When you tell someone that you work in aged care the common response is “that must be so tough” or “good on you, it is not easy”. But, what exactly makes it “tough” or “not easy”? Dealing with clients, families or colleagues? Or, is it the combination of all those individuals and their unique personalities? Where do the problems stem and why do certain situations become stressful? Is it due to different personalities, varying skill set or the lack of information?
Stress is common and unpredictable. We can all find ourselves unexpectedly in a stressful situation at work. One minute everything is fine and the next BAM. But how we deal with the situation can determine the outcome. There are two possible outcomes. First, the stress can accumulate over a period of time and increase the risk of developing burnout, or even anxiety or depression. Second, with the right support and training we can learn how to deal with certain situations, view them as a learning opportunity, rather than a personal attack, and we can grow.
When you find yourself in a stressful situation do you look for the cause of the problem or a solution? It can be incredibly difficult to try to find a simple solution with someone who is distressed. And in fact you may find yourself becoming stressed, particularly if they are blaming you for the sequence of events which occurred in their lives. It could be a resident who is having hard time adjusting to living in care and shouting at you “you don’t know what it is like to live here”, it could be their relative who is not happy with some aspects of care “why is my mum not having prunes with her breakfast?” or it could be another staff member who is not pulling their weight “no, you do it”. Regardless of who is involved in the interaction with you, it can be upsetting.
If we look for the cause of the problem we need to become a bit more analytical and explore what is going on for the other person and why they are reacting in such a way.
Is it their stress levels?
Is it their mental health status?
Are they experiencing sensory or cognitive changes?
Are they having difficult time in their lives and not coping?
If you do not address the stress you are experiencing in your workplace you can start to feel isolated, withdrawn and not your usual self. It can be difficult to keep smiling when you are upset. It can be even more difficult to support clients when you are not feeling well yourself. If a client asks you why do you seem unhappy and what is troubling you what do you say? Where do we draw the line between discussing our own emotions and yet speaking openly to clients about their emotions? Maintaining professional boundaries is important but knowing how to go about it in a practical sense can be a challenge.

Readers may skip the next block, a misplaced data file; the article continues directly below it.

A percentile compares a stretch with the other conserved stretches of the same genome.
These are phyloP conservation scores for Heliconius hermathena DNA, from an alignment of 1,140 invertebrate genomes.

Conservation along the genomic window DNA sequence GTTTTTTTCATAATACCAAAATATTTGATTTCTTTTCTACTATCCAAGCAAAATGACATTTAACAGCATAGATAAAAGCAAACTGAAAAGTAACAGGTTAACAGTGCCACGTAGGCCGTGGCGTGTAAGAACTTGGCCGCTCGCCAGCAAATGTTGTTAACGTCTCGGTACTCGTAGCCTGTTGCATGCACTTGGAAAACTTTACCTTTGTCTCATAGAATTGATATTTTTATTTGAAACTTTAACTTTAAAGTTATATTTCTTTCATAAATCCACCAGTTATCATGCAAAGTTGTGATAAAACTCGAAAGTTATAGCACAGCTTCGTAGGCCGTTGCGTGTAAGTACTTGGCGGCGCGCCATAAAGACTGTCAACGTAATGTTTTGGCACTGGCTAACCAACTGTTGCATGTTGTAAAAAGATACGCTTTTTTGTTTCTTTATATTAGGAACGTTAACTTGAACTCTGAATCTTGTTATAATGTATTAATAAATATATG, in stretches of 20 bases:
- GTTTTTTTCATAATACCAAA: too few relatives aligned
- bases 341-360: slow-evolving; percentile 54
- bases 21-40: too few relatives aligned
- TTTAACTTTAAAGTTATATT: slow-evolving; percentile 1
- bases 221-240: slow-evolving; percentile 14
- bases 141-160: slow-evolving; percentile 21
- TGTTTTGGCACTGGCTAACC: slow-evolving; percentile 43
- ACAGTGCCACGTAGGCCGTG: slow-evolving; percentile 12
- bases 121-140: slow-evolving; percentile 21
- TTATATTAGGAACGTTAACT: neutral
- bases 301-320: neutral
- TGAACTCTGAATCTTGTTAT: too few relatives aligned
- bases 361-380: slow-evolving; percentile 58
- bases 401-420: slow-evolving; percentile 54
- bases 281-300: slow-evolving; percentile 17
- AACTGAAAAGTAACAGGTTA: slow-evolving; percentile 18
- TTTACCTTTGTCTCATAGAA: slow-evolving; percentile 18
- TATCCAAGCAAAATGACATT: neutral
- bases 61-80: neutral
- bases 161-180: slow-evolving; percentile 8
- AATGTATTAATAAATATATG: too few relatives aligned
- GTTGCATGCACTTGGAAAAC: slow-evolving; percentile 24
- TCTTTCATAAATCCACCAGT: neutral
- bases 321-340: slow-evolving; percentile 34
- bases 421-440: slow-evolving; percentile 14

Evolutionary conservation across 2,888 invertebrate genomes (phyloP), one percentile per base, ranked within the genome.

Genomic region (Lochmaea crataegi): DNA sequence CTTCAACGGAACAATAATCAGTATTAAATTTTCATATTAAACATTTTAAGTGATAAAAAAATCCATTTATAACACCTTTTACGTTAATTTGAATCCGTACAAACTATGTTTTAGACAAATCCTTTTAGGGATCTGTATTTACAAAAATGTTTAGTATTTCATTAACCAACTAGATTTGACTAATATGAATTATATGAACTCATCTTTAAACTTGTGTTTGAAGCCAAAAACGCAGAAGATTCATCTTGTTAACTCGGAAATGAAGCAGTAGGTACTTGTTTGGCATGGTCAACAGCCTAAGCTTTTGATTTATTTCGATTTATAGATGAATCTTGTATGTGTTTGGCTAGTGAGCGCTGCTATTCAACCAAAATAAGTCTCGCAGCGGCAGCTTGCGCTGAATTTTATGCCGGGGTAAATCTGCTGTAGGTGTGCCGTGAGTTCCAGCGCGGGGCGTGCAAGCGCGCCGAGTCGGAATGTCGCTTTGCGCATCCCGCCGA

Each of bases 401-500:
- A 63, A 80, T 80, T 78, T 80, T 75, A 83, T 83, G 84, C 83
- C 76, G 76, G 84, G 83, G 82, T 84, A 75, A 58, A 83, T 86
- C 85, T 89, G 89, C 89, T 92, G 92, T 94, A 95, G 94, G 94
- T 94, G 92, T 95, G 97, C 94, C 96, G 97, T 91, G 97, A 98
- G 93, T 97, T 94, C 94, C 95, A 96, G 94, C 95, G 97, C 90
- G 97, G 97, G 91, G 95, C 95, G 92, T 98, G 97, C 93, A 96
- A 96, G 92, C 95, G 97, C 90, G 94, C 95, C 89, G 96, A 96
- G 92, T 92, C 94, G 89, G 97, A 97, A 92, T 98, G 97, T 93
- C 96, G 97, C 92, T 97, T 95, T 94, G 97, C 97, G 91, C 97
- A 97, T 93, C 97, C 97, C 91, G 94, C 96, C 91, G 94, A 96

Here’s what I want you to know. Every aged care professional experiences some type of stress in their role. But, it is how we deal with the challenges that differentiates those who are stressed from those who are resilient. This is a skill which needs to be built over a period of time. Similarly, it is also a skill to recognise mental health changes in your clients and stress levels in their families. This is not just common sense or something that we automatically think we do. This is something that requires latest evidence-based skills and implementation.
What I want you to do now is download my quiz – Emotional and Psychological Wellbeing in Aged Care. The quiz will help you identify what is going on in your facility when it comes to identifying the source of stress. Once you do that you are already two steps ahead and can identify what needs to be done to improve wellbeing. It could be screening resident mental health, delivering innovation in wellness programs, supporting families or upskilling the workforce.
Workers can only deliver the service to the level of their training and support. This is where I can come in and help. I run an online course, in person workshops, coaching and consulting to help improve mental health outcomes in aged care and achieve fulfilled residents, resilient employees and satisfied families. Once the workforce is upskilled we can reflect on the progress and the journey to achieving better mental health outcomes in aged care facilities.